Newspaper article The Canadian Press

GOP Infighting Stalled Health Reform: Will It Stall Rest of Trump Agenda?

Newspaper article The Canadian Press

GOP Infighting Stalled Health Reform: Will It Stall Rest of Trump Agenda?

Article excerpt

GOP spats stalled health; do they stall Trump?

--

WASHINGTON - In the screams of a right-wing radio host came the faint whisper of a fractured political coalition.

"Lie after lie, year after year, election after election," Mark Levin shouted this week, in one of his inimitable radio rants. "They degrade themselves. They embarrass themselves ... Was it all a joke? Was it all a fraud? Yes, apparently it was.

"What a disgrace."

These disgraceful, fraudulent, self-degrading jokesters he disparages are members of his own political party. A staunch conservative and former Reagan administration staffer, Levin is now a prolific crafter of rage-filled soliloquys about Republican leaders.

He's especially exercised after last week's health-care debacle.

The Republicans' failed health reform quickly exposed the fault lines in President Donald Trump's party -- deep, longstanding differences that helped make the political outsider his party's nominee but now threaten to swallow his agenda.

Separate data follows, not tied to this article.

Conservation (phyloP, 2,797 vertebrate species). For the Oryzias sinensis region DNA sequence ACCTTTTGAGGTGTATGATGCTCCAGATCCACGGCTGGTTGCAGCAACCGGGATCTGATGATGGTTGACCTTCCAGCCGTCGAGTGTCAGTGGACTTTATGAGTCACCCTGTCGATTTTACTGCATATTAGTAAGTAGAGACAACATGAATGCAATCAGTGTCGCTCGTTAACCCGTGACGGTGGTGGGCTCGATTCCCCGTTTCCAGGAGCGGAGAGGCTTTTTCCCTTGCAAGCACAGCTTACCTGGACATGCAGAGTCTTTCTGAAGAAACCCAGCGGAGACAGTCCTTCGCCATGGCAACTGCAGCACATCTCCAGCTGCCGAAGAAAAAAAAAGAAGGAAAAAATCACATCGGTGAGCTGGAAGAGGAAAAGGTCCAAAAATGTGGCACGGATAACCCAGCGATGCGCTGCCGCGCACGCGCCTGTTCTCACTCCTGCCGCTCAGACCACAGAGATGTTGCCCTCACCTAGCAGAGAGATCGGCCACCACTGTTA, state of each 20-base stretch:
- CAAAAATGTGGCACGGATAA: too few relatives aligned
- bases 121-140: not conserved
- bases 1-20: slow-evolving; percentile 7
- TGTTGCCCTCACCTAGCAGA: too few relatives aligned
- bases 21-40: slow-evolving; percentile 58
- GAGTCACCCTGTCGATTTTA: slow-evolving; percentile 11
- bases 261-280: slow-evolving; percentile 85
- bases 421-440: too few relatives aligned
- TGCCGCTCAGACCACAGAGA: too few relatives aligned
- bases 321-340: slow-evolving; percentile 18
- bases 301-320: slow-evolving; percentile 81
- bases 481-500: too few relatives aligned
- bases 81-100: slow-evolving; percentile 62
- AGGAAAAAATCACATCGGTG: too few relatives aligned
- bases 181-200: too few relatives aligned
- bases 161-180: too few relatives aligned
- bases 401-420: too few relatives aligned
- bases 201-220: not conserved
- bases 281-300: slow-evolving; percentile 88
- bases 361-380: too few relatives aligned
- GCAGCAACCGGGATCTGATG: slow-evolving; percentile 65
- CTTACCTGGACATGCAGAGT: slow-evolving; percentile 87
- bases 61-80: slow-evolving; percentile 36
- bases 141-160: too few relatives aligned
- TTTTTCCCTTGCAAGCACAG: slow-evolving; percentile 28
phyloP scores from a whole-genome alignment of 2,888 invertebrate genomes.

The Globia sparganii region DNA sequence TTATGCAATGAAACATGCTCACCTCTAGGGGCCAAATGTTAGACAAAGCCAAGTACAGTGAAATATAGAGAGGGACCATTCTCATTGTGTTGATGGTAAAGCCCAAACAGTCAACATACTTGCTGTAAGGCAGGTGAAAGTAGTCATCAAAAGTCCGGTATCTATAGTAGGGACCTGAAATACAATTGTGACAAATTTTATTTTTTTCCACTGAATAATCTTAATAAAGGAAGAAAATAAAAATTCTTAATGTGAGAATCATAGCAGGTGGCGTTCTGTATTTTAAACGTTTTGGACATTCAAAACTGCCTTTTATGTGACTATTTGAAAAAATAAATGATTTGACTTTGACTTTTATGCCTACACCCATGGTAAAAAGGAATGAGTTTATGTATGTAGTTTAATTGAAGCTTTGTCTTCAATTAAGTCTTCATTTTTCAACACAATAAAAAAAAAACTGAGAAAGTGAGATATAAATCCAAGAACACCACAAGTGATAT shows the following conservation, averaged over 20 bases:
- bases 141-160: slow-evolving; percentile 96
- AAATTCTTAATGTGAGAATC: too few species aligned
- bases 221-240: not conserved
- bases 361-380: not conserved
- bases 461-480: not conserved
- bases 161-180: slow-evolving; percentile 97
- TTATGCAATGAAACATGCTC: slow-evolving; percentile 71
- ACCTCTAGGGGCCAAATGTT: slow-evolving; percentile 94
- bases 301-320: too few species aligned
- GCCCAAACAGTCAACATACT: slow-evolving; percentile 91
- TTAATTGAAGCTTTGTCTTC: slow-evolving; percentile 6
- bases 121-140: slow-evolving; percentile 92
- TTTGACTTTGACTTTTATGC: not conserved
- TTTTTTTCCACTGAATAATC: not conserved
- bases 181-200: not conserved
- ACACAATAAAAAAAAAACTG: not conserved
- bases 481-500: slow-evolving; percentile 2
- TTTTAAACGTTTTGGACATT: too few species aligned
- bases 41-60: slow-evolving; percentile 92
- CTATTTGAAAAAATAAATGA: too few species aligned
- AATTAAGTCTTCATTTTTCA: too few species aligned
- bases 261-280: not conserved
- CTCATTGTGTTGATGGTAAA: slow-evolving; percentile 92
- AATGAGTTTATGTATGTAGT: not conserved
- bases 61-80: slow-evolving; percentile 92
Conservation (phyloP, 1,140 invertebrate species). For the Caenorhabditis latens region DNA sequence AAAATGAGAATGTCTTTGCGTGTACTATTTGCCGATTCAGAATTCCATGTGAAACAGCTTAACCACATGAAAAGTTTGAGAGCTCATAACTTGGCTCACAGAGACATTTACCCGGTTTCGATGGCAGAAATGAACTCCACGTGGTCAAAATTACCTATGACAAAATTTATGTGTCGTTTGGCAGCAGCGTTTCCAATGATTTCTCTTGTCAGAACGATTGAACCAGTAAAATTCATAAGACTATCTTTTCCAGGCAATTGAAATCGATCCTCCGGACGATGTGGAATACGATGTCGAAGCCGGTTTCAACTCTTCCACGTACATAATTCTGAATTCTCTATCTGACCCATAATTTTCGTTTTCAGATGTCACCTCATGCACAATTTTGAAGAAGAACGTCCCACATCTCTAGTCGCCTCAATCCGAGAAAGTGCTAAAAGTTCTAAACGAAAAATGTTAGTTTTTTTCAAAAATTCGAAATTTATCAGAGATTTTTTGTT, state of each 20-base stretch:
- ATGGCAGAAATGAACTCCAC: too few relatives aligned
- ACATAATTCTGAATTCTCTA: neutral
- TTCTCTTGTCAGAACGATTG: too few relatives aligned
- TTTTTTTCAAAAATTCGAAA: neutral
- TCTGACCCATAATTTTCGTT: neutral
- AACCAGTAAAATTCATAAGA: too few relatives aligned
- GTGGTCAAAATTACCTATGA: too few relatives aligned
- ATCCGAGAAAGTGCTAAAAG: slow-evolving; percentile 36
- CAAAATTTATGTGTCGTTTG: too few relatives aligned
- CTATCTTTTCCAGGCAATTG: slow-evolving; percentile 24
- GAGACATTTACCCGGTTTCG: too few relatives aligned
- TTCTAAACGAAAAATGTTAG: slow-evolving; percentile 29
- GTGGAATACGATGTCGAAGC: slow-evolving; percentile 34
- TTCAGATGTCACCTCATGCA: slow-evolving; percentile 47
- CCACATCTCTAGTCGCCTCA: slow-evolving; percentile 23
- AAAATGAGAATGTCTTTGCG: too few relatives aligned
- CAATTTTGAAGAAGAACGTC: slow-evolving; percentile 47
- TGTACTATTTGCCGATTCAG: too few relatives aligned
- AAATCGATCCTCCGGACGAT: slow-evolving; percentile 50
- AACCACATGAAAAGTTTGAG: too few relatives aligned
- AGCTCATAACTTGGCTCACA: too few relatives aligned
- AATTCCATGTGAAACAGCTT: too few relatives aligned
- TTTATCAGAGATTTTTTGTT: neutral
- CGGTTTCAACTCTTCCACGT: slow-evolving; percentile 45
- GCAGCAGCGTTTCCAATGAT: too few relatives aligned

It's about to become clearer whether these factions can pull together and advance tax reform, infrastructure, and NAFTA negotiations -- all dear to the president, and all holding consequences for Canada's economy.

It's a once-in-a-generation chance for Republicans. For the first time in six election cycles, they control all major levers of federal power, and their party leadership is desperate not to blow it.

"I don't want us to become a factionalized majority," Paul Ryan said this week. "I have talked about the need to go from being an opposition party to being a proposition party and a governing party. It may take a little bit more time."

One colleague put it more bluntly in a television interview: "We're not there yet," said Republican Tom Cole. He said there were lessons learned from the health fiasco, some involving parliamentary procedure.

Republicans tried passing the health reform as a budget bill -- they calculated, with good reason, that they'd never win Democratic votes, so to avoid the Senate's 60 per cent vote requirement for most bills, the House designed it as a fiscal package.

Then they quarrelled over the contents.

The fighting factions even have different names -- it's the Freedom Caucus conservatives, the Tuesday Group moderates, the Trump loyalists, the leadership circle -- and these days they're all blaming each other.

Trump is fighting a multi-front battle using his own social-media account.

He anger-tweeted at the conservatives: "The Republican House Freedom Caucus was able to snatch defeat from the jaws of victory." Yet he dropped hints about Ryan too -- Trump encouraged people to watch a Fox News show, where the host would call for the Speaker's ouster.

White House staffers have been grumbling to reporters about Ryan, blaming him for the bill's weaknesses. Indeed, the president didn't work much to sell the package in his public appearances. …

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